Windows Hello Fingerprint Vulnerabilities Exposed
Recently, a team of cybersecurity experts hired by Microsoft demonstrated how many fingerprint scanners used to protect Windows PCs can be hacked to allow anyone entry. What challenges do authentication systems face in modern computing, what did the researchers demonstrate, and what does this mean going forward?
What challenges do authentication systems face in modern computing?
Ever since the first computers were designed, engineers have had to develop all kinds of protection systems with the purpose of either protecting the computer from abuse or protecting the contents held by the computer.
For example, early computers used in large organisations would have access to all kinds of sensitive data, including employee data, cash flow, and IP, all of which criminals can exploit for personal gain. Such computers would also be open to other forms of abuse, including processing power, hiding one’s location, and causing havoc for the organisation.
But every time computers underwent some kind of technological transformation, so did cyberattacks, becoming ever more complex and ingenious. For example, early attacks would involve hackers guessing passwords (which would often be written down, use a few characters, and be trivial to guess), but as security systems became more advanced, hackers had to turn to social engineering, phishing, and even reverse engineering of hardware.
As such, the field of cybersecurity is somewhat of a cat-and-mouse game, with hackers finding exploits and cybersecurity experts developing fixes all while trying to identify exploits themselves (this relationship between hackers and cybersecurity personnel has led to numerous conspiracy theories, including the idea that antivirus companies were themselves producing viruses).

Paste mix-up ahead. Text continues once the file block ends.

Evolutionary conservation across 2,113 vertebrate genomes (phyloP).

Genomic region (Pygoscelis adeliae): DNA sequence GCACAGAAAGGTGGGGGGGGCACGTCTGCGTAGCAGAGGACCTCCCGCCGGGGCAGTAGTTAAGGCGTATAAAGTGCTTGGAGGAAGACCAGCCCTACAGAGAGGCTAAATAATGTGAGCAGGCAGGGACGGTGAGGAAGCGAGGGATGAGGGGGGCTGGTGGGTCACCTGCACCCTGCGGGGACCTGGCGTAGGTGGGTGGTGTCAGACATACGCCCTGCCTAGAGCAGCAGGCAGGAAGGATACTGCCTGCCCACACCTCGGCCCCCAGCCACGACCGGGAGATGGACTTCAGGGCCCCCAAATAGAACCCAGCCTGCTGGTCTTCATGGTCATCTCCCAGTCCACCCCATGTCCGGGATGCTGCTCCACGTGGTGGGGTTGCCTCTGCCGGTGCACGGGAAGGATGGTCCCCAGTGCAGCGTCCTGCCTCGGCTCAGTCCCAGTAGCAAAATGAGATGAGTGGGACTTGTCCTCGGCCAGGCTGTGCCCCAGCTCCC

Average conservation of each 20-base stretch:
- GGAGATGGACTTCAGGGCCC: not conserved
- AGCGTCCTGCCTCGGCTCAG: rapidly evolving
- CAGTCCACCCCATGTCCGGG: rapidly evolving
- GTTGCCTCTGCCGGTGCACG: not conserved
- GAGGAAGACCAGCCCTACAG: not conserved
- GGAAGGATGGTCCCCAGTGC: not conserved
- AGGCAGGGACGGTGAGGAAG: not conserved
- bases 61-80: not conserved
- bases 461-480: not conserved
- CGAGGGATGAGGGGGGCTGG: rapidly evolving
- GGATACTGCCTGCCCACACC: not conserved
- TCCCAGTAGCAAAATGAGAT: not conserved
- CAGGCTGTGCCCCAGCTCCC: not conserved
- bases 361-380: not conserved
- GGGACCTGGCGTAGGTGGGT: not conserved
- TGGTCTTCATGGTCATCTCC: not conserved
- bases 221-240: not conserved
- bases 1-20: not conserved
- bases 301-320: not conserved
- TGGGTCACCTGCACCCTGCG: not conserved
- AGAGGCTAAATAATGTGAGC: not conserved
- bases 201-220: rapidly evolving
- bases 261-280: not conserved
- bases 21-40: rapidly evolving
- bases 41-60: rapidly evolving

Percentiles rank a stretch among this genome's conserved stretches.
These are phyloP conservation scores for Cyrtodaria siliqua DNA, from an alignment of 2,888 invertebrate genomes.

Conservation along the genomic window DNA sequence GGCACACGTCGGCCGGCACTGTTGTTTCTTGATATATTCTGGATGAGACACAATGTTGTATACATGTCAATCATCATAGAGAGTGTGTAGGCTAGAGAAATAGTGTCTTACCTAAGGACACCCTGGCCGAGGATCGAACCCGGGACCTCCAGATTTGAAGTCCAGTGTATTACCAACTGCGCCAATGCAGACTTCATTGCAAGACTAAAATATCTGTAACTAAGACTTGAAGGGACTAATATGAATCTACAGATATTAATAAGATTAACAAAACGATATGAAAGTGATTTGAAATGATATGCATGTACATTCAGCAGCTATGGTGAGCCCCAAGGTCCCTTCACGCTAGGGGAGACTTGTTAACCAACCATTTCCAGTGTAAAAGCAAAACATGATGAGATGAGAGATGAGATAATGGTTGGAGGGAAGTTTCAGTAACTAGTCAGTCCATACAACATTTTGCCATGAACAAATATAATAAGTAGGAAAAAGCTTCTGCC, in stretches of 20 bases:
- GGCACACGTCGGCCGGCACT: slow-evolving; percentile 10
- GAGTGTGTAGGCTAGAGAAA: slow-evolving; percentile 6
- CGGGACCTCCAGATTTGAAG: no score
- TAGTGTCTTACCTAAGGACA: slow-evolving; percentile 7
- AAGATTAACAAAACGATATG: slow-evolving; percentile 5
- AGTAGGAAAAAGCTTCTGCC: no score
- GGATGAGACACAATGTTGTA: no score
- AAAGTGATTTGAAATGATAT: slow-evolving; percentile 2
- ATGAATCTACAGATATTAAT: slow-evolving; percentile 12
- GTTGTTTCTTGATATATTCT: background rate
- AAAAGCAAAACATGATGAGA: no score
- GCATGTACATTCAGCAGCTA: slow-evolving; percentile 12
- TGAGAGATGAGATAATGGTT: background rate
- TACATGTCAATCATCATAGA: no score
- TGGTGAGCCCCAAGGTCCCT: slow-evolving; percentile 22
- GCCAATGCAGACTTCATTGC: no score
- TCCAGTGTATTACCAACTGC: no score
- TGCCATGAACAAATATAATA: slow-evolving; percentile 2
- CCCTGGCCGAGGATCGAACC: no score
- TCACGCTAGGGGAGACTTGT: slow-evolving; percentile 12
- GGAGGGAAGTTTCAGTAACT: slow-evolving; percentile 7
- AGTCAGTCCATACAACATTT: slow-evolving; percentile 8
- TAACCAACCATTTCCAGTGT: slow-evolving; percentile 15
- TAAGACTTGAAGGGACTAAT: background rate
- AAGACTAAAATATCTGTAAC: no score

Moving towards modern times and trying to remember long, complex passwords has become somewhat of a hindrance. Considering that many devices are now portable and that technology has become seriously advanced, engineers are turning to biometrics for security as these are very difficult to replicate and extremely convenient to use.
However, integrating biometrics comes with its own range of issues, with some worried about loss of privacy, while others are concerned that biometrics can be used to eliminate consent in devices. In the case of law enforcement, there is no legal obligation to surrender the PIN code to a device, but there is nothing to stop a police officer from forcing a user’s finger onto a device or pointing the device’s camera at the user’s face to unlock it.
Finally, in some cases, researchers have managed to bypass biometric systems with the use of printed faces, IR cameras, and even lifted fingerprints. Thus, while biometrics offers a decent level of security and convenience, nothing can beat an old-fashioned complex password consisting of mixed numbers, letters, and symbols that are purely random.